The Commission on Higher Education (CHED) will fast-track the crafting of the implementing rules and regulation (IRR) of the newly signed SUCs Land Use Development and Infrastructure Plan (LUDIP) Act to prioritize students’ services and promote student mobility.
This is the statement of CHED Chairman Prospero E. De Vera III in response to the passage of Republic Act (RA) Number 11396 or “An Act Requiring State Universities And Colleges (SUCs) To Prepare And Implement A Land Use Development And Infrastructure Plan That Shall Include The Construction Of Dormitories for Students And Housing Sites For Employees” which was signed into law by President Rodrigo Roa Duterte on August 22, 2019.
“On behalf of the CHED and the Philippine Higher Education sector, I would like to thank President Duterte for signing into law RA 11396 that will result in the drastic improvement of the quality of education in our country. We will craft the IRR immediately,” De Vera said.
Section 3 of the LUDIP Act states that “”All SUCs, through their governing boards, shall be required to prepare and implement a LUDIP designed to improve and optimally utilize their resources. All land use or infrastructure projects of the SUCs shall also be required to follow the LUDIP, which shall be linked with the land use plan and practice of the local government units to ensure complementation of activities across geographical boundaries.”
This passage of this law was spearheaded by the late AKO BICOL party list Representative Rodel M. Batocabe in the last Congress. Rep. Batocabe consistently raised the need to prioritize student services in the infrastructure program of SUCs and called for a system to ensure compliance with this proposal.
Since 2016, CHED has supported the call of the late Rep. Batocabe by urging SUCs to invest in student services, specifically in dormitories, libraries, student centers and similar infrastructure. The Commission has also required all SUCs to submit an inventory of their assets, including land use plans and physical framework plans so that capacity building programs can be initiated to assist SUCs. CHED data shows that the importance given by SUCs to this initiative is uneven across regions and SUC levels.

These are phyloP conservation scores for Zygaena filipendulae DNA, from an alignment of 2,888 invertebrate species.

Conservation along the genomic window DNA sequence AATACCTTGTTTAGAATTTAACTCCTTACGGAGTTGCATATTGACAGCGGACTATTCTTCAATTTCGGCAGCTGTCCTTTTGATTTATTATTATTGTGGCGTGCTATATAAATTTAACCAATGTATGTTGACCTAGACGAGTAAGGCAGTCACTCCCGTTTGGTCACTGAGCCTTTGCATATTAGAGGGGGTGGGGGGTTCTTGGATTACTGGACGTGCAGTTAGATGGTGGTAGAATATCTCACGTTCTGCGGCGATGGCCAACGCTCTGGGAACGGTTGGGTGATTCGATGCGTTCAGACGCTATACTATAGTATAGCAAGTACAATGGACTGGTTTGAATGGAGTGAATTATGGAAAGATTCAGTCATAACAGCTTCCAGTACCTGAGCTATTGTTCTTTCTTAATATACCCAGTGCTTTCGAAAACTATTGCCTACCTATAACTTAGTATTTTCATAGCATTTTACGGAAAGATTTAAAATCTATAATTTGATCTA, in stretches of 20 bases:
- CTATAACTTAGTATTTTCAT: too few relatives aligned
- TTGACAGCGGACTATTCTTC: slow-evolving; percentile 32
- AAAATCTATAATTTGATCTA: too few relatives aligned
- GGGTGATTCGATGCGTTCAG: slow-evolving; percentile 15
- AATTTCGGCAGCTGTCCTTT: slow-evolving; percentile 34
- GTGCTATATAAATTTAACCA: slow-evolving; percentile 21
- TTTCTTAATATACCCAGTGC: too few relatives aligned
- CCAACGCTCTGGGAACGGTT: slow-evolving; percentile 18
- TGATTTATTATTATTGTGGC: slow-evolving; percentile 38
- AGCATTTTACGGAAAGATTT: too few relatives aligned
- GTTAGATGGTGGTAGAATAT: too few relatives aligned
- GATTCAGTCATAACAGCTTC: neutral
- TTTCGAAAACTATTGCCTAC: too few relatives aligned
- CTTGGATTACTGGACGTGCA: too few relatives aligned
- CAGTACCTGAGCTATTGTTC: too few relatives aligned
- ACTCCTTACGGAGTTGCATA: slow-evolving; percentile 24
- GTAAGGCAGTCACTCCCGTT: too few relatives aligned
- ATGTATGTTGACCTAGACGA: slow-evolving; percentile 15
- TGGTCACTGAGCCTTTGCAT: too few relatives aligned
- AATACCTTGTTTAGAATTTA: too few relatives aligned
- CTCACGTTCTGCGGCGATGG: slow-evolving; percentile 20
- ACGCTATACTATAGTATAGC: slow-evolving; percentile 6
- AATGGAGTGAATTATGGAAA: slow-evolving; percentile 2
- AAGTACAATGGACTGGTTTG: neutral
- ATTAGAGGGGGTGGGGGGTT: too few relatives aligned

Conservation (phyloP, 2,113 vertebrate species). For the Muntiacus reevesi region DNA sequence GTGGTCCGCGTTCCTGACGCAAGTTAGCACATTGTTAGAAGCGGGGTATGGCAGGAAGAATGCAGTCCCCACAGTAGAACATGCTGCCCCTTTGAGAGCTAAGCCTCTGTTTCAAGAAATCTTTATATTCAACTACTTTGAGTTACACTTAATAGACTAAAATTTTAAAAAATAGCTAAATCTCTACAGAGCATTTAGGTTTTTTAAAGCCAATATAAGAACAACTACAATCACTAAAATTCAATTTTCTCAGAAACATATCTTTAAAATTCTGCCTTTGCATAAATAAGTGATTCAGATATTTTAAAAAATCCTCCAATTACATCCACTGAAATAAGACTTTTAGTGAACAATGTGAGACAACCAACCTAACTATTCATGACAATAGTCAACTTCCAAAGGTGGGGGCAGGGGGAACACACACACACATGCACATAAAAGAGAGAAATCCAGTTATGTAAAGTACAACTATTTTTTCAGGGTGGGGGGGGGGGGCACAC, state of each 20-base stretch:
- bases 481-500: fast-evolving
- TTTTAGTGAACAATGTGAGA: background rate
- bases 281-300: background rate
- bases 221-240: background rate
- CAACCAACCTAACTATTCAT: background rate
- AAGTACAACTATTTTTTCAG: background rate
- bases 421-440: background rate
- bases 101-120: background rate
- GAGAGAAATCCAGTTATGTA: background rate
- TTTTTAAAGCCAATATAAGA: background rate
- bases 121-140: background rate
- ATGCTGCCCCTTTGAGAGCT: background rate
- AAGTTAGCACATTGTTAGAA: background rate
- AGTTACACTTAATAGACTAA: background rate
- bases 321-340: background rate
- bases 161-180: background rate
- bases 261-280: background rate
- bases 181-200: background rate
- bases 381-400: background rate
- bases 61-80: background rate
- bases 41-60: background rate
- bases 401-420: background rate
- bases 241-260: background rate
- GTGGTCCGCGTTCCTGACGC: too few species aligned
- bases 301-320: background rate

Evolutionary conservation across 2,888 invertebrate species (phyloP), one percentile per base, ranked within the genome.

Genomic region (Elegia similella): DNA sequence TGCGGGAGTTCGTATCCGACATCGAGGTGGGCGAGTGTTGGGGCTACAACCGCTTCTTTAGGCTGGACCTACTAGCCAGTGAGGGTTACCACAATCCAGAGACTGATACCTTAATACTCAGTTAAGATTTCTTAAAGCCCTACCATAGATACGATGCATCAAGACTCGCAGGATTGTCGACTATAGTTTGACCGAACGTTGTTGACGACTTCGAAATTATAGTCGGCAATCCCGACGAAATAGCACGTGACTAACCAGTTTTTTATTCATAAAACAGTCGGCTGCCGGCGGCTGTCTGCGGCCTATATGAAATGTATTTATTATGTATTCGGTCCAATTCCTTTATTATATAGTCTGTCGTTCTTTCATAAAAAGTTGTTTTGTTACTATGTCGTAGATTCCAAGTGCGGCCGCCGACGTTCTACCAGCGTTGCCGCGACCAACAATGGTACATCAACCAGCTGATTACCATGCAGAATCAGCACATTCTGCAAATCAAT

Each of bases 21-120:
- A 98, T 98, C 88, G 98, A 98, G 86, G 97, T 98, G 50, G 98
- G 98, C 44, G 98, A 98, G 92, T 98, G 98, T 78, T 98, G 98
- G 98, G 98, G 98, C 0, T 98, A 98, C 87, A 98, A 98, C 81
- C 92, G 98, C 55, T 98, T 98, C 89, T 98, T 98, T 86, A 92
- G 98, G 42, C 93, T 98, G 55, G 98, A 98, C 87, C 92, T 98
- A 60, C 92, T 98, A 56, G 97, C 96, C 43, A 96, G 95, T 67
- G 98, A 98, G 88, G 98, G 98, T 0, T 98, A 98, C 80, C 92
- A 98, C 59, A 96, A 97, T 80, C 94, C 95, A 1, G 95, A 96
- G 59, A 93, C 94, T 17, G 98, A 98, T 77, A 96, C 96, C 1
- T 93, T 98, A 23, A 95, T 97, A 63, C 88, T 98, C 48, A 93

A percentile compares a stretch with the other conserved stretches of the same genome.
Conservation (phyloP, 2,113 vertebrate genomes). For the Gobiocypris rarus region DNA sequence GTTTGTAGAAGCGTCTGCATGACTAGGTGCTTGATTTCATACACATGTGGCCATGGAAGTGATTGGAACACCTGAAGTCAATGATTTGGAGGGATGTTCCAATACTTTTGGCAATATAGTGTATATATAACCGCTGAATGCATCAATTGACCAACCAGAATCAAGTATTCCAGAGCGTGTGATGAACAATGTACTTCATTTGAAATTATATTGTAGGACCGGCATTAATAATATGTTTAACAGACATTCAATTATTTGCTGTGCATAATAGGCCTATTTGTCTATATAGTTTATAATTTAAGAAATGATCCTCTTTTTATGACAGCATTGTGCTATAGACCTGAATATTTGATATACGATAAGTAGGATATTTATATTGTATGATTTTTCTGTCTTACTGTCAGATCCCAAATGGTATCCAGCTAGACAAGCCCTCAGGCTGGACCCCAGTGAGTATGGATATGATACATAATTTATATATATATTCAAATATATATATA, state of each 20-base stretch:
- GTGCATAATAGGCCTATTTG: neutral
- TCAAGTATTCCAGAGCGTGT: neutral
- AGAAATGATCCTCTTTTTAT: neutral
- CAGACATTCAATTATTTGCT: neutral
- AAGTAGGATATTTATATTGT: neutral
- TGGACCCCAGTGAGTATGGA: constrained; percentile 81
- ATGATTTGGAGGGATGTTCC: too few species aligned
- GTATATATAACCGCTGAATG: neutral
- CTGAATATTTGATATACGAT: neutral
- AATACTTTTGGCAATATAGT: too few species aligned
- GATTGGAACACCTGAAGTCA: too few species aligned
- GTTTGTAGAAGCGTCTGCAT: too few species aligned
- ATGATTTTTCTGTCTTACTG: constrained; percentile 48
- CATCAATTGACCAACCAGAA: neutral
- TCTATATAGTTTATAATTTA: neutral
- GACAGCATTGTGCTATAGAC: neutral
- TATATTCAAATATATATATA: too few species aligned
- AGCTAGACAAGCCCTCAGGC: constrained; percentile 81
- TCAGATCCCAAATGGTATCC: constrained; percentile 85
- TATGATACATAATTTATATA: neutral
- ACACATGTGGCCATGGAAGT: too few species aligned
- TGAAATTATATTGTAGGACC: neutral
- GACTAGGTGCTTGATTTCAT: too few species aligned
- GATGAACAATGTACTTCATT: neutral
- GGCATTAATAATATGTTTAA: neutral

“Republic Act 10031 or the Universal Access to Quality Tertiary Education Act has made it easier for students to get into higher education institutions. Now, we need to invest in these facilities to make it easier for them to complete their education,” De Vera added.
De Vera also recognized the importance of the LUDIP Act in promoting student mobility.
“Many foreign students want to engage in short-term and long-term study in the Philippines, but they will only come here if our facilities are comparable and at par with those of other universities in the region. ASEAN Integration promotes student exchanges and we need to level-up to compete with our neighboring countries,” De Vera emphasized.
According to the CHED Chairman, better student facilities will also allow SUCs to rationalize their degree program offerings. Instead of offering every degree program in all campuses, SUCs can offer these only in selected campuses and students from far areas can stay in dormitories instead of having to travel long distances to attend their classes.
SUCs are now required to submit their LUDIP within two years. It is also a legal requirement for the approval of infrastructure projects implemented in any SUC unless the LUDIP has been implemented and submitted to the CHED.
J. PROSPERO E. DE VERA III, DPA
Commission on Higher Education